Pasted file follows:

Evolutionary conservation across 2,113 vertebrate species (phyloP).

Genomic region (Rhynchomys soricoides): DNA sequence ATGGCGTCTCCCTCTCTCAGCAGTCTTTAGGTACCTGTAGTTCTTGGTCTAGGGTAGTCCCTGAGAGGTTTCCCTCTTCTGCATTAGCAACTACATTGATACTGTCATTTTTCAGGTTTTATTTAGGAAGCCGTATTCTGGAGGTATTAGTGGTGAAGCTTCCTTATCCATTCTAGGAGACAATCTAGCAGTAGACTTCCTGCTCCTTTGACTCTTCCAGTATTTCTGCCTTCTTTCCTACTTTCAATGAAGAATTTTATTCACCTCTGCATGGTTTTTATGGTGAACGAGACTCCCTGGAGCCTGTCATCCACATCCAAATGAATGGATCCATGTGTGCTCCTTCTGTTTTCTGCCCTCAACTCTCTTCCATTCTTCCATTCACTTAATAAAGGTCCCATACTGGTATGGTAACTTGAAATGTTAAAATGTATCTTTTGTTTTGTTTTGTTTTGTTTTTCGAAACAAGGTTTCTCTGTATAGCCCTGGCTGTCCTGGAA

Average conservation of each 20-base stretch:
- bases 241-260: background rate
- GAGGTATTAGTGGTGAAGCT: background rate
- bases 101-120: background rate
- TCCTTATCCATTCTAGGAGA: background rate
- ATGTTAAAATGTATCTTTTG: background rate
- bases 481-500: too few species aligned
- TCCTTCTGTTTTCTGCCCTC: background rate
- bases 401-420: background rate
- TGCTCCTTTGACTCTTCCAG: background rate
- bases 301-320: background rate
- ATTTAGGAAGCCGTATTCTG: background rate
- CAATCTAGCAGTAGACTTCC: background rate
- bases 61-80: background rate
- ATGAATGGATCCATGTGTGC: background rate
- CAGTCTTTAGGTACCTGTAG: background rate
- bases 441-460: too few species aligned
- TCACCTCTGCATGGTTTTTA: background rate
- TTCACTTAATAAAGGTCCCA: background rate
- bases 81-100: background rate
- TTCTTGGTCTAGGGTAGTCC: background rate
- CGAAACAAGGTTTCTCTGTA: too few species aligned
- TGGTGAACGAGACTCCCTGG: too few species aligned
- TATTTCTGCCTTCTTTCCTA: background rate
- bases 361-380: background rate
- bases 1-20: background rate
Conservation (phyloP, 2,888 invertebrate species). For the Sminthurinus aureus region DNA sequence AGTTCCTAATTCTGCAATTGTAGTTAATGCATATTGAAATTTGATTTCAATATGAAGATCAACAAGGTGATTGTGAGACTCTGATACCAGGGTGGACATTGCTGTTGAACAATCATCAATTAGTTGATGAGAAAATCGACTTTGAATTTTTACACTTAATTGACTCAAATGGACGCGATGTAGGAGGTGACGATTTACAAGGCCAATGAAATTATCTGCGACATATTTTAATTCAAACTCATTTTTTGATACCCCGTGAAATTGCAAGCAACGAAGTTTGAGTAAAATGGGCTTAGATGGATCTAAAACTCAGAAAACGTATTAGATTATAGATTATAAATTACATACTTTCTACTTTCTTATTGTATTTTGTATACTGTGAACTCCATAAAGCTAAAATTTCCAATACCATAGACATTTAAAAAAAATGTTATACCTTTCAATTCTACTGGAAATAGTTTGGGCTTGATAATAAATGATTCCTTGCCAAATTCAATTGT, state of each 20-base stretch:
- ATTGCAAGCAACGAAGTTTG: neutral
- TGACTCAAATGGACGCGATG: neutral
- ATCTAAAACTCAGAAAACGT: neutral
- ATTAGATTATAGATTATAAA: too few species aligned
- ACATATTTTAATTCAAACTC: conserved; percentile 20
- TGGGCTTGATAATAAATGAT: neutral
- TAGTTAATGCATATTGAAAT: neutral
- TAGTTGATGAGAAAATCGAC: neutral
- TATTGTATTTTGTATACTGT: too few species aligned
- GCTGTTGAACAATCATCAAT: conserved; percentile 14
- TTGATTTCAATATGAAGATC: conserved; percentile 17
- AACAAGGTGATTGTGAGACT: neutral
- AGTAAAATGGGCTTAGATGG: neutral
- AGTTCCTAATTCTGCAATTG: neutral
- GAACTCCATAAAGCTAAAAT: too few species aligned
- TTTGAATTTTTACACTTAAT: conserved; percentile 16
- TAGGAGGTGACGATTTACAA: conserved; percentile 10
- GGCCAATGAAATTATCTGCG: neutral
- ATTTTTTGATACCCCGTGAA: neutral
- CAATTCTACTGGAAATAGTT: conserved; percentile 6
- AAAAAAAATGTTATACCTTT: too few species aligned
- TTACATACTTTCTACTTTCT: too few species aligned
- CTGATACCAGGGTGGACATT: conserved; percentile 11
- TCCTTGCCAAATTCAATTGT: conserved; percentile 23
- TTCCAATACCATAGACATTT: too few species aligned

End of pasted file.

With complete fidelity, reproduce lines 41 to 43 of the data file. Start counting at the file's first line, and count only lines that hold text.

- AACAAGGTGATTGTGAGACT: neutral
- AGTAAAATGGGCTTAGATGG: neutral
- AGTTCCTAATTCTGCAATTG: neutral